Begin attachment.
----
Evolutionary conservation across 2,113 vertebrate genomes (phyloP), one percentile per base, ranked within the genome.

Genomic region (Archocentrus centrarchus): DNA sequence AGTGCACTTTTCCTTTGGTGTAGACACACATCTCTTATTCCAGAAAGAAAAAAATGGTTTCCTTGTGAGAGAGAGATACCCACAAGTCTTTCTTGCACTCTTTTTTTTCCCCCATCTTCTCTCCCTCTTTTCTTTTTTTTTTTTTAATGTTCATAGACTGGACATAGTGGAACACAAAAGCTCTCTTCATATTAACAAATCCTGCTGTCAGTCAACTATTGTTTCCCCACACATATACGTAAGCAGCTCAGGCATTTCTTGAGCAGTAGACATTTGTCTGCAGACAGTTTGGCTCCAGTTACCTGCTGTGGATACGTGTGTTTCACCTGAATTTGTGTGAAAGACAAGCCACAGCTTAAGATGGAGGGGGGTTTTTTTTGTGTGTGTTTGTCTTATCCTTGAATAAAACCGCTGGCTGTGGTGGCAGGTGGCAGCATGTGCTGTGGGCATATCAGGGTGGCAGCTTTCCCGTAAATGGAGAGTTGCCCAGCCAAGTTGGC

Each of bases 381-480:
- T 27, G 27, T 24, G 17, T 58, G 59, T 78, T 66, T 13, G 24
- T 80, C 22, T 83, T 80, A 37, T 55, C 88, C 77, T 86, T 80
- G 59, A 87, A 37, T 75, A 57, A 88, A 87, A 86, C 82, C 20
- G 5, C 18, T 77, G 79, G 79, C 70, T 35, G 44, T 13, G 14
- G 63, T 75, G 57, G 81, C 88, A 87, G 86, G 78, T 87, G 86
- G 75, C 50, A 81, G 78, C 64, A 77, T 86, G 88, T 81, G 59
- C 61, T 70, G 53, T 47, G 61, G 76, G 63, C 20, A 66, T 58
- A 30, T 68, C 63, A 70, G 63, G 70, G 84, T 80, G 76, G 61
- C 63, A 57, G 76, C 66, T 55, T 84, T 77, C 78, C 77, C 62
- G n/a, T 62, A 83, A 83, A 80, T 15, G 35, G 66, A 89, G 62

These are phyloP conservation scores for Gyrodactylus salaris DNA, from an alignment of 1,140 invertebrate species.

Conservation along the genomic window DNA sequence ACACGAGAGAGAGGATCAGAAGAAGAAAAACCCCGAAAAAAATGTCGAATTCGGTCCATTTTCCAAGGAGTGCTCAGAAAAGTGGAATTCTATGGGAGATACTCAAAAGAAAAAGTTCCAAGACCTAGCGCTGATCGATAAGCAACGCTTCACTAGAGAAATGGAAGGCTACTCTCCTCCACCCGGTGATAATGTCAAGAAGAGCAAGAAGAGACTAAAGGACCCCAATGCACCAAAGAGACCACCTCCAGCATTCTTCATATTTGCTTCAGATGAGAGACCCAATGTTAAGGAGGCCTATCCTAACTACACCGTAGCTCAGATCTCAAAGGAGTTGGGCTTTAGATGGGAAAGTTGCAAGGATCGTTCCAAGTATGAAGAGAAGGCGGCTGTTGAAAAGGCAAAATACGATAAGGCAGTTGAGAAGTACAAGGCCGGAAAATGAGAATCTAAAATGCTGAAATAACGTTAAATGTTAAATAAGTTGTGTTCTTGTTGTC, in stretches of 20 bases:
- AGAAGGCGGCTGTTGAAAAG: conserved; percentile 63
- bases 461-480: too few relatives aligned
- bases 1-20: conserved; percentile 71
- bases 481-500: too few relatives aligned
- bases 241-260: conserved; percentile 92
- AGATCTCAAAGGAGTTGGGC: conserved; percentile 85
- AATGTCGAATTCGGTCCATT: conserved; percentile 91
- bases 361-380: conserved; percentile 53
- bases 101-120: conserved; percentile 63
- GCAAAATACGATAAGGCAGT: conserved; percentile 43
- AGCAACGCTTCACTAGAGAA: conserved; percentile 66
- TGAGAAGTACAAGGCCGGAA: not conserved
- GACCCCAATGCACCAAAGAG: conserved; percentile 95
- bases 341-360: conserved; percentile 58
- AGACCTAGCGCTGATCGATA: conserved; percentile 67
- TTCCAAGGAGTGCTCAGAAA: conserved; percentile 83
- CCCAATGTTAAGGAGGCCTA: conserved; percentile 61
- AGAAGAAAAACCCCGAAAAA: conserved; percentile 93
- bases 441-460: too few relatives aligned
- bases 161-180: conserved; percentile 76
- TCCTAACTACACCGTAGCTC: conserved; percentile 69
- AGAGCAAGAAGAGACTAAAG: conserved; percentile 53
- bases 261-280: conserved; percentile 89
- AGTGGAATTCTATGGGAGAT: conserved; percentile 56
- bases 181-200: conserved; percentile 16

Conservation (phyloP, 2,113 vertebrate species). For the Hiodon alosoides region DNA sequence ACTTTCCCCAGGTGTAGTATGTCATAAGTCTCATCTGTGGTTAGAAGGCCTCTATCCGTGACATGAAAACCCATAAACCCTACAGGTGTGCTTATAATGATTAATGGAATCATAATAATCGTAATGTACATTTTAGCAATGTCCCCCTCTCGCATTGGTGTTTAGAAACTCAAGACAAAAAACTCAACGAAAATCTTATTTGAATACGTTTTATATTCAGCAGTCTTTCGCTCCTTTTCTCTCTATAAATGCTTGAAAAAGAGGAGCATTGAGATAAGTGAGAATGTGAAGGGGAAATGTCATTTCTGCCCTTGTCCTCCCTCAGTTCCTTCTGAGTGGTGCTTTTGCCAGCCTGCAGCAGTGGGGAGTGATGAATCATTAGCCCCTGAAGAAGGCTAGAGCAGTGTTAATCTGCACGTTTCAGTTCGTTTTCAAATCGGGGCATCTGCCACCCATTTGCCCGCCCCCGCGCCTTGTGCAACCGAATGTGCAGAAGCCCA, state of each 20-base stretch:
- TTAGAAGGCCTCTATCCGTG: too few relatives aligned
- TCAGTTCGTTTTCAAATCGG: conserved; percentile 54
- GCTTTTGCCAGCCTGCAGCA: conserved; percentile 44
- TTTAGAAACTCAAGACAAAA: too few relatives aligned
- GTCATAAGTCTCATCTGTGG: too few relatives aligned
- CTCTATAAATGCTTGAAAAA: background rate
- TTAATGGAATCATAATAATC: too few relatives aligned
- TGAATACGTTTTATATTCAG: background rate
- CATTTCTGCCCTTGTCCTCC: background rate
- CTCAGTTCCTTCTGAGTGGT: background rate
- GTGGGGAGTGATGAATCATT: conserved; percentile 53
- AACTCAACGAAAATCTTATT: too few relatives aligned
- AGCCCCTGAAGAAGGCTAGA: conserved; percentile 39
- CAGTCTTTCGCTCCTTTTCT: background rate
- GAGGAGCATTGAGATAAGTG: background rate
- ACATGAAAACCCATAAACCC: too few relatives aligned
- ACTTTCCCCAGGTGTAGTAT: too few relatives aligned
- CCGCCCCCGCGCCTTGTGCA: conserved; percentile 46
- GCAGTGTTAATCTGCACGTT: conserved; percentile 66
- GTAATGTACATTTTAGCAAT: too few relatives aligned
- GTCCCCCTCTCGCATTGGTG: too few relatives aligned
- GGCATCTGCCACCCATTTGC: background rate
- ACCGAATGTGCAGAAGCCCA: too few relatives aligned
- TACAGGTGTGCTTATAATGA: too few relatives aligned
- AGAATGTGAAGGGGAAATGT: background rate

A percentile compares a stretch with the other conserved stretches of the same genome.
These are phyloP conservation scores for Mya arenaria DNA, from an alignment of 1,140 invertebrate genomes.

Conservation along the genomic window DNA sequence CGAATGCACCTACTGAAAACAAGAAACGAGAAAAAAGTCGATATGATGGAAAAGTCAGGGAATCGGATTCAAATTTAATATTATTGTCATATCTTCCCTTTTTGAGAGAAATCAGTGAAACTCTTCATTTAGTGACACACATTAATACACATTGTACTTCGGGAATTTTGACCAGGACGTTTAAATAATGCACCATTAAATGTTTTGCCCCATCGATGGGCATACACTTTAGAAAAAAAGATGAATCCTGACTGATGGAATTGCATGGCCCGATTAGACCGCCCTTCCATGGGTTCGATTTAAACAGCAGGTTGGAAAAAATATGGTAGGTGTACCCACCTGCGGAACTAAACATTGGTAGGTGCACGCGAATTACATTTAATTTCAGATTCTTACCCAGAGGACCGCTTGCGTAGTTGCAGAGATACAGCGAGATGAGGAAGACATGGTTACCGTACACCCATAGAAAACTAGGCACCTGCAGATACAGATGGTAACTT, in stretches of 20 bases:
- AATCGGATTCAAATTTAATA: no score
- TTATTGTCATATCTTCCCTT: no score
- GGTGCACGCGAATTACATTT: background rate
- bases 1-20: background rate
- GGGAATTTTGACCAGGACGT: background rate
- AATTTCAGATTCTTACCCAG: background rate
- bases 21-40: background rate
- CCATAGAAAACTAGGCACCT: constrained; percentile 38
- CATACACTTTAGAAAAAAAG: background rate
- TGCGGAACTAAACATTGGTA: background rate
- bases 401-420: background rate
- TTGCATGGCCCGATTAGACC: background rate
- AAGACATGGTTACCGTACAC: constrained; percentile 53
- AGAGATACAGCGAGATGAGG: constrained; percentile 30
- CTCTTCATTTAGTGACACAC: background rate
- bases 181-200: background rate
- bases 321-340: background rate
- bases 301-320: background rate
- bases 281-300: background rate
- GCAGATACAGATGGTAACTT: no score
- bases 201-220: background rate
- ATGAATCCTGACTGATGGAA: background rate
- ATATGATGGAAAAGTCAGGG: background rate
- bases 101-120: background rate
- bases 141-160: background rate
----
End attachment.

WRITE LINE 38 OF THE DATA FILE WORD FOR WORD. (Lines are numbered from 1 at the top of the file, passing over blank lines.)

- bases 261-280: conserved; percentile 89